Tony Duong(in red) and Mary Parr, both seniors at GVSU who came to the cleanup with the SWCS, approach the far riverbank looking for garbage. In the foreground you can see some of the spiderwebs that were along the banks. In some spots, people said they saw so many that they wouldn't go in to look for garbage.

Tony Duong(in red) and Mary Parr, both seniors at GVSU who came to the cleanup with the SWCS, approach the far riverbank looking for garbage. In the foreground you can see some of the spiderwebs that were along the banks. In some spots, people said they saw so many that they wouldn't go in to look for garbage.

 Vanessa Foera maneuvers her kayak through the dead-falls and underbrush along the side of the river. In the middle of the iron hoop on her kayak is an old toolbox that she recovered from the river's bottom. She and her sister, Rachel Frantz, grew up near the Thornapple River and like to help keep it free of pollution.

Vanessa Foera maneuvers her kayak through the dead-falls and underbrush along the side of the river. In the middle of the iron hoop on her kayak is an old toolbox that she recovered from the river's bottom. She and her sister, Rachel Frantz, grew up near the Thornapple River and like to help keep it free of pollution.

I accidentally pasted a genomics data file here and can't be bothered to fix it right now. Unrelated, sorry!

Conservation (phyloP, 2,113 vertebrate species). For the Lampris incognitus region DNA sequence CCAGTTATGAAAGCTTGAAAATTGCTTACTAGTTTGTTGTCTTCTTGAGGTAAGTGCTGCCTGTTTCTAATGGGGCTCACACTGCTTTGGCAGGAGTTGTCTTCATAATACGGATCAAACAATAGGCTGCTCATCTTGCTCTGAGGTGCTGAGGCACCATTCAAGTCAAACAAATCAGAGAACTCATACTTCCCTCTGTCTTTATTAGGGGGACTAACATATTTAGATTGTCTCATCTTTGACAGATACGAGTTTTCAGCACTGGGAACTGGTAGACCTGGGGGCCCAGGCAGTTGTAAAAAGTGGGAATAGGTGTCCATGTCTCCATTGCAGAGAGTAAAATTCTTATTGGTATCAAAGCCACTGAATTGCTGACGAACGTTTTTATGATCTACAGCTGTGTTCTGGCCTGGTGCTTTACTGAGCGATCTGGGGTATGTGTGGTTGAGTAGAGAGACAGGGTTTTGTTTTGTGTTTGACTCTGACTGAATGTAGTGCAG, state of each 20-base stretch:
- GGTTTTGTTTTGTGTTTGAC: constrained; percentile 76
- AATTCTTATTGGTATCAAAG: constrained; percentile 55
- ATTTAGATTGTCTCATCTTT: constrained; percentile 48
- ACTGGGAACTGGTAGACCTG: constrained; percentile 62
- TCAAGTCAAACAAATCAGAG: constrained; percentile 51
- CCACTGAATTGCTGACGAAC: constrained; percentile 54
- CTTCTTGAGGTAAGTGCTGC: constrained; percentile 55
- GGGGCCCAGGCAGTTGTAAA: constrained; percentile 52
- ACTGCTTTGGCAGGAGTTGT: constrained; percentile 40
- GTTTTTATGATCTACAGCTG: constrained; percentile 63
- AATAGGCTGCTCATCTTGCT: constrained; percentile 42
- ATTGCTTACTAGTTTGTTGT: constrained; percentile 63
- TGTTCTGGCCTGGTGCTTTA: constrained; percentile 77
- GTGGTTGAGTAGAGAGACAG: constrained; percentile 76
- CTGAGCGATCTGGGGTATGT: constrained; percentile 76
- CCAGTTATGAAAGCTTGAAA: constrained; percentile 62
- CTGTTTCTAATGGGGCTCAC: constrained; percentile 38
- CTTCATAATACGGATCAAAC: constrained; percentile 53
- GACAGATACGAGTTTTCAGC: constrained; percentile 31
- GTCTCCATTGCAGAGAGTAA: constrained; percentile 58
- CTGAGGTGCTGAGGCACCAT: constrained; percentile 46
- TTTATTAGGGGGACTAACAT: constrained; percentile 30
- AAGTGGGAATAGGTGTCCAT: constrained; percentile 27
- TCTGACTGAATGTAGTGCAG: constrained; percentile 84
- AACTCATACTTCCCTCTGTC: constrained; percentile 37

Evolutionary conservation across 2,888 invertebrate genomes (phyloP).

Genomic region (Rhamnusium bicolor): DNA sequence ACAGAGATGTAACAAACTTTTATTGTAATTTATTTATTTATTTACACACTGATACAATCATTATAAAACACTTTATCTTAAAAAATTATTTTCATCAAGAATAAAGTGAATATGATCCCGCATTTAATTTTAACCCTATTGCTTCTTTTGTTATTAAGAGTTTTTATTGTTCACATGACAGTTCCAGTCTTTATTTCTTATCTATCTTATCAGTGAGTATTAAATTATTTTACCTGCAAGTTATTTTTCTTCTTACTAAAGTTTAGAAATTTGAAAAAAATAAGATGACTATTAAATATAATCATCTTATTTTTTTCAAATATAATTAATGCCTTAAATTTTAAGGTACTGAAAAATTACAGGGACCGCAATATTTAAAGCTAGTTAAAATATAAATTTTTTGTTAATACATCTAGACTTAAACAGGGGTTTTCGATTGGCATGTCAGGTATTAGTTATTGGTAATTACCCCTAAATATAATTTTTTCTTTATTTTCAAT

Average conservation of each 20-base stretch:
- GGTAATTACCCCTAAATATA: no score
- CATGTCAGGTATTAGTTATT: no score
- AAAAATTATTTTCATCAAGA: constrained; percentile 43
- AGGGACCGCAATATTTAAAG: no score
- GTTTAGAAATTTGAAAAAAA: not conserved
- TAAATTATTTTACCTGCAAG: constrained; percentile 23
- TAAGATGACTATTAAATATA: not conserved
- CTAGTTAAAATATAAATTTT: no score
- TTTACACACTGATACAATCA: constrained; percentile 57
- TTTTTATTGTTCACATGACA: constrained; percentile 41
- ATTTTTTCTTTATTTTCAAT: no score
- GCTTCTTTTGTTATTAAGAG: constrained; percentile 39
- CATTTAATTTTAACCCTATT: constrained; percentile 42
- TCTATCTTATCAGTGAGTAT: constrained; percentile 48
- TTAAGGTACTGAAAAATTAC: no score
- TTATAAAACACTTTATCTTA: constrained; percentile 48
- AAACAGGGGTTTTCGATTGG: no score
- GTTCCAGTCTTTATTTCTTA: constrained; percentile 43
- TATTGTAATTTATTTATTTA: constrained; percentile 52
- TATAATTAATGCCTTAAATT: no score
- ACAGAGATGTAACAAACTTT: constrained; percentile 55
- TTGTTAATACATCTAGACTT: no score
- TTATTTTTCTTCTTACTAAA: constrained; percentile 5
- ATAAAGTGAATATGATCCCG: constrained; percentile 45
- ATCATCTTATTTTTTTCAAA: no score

Alex and Korie Ebenstein inspect the riverbank as they pass. Both of them graduated from GVSU, Alex in Natural Resources Management and Korie in Biology. They've been cleaning up the river together for a total of six years.

Alex and Korie Ebenstein inspect the riverbank as they pass. Both of them graduated from GVSU, Alex in Natural Resources Management and Korie in Biology. They've been cleaning up the river together for a total of six years.

 Foera and her sister continue down the river while GVSU freshmen Matthew Silverhart and Avery Duarte push upstream to get around a shallow spot in the river and avoid running aground. Between them on their canoe is the top of a car. Steketee thought perhaps it was part of an old  Studebaker .

Foera and her sister continue down the river while GVSU freshmen Matthew Silverhart and Avery Duarte push upstream to get around a shallow spot in the river and avoid running aground. Between them on their canoe is the top of a car. Steketee thought perhaps it was part of an old Studebaker.

 By the time Kamaloski and O'Neill reached Ruehs park again, they had collected several bags of garbage and a plastic Adirondack chair. Once the garbage was removed, the volunteers rinsed out each canoe, which were on loan from Camp O'Malley.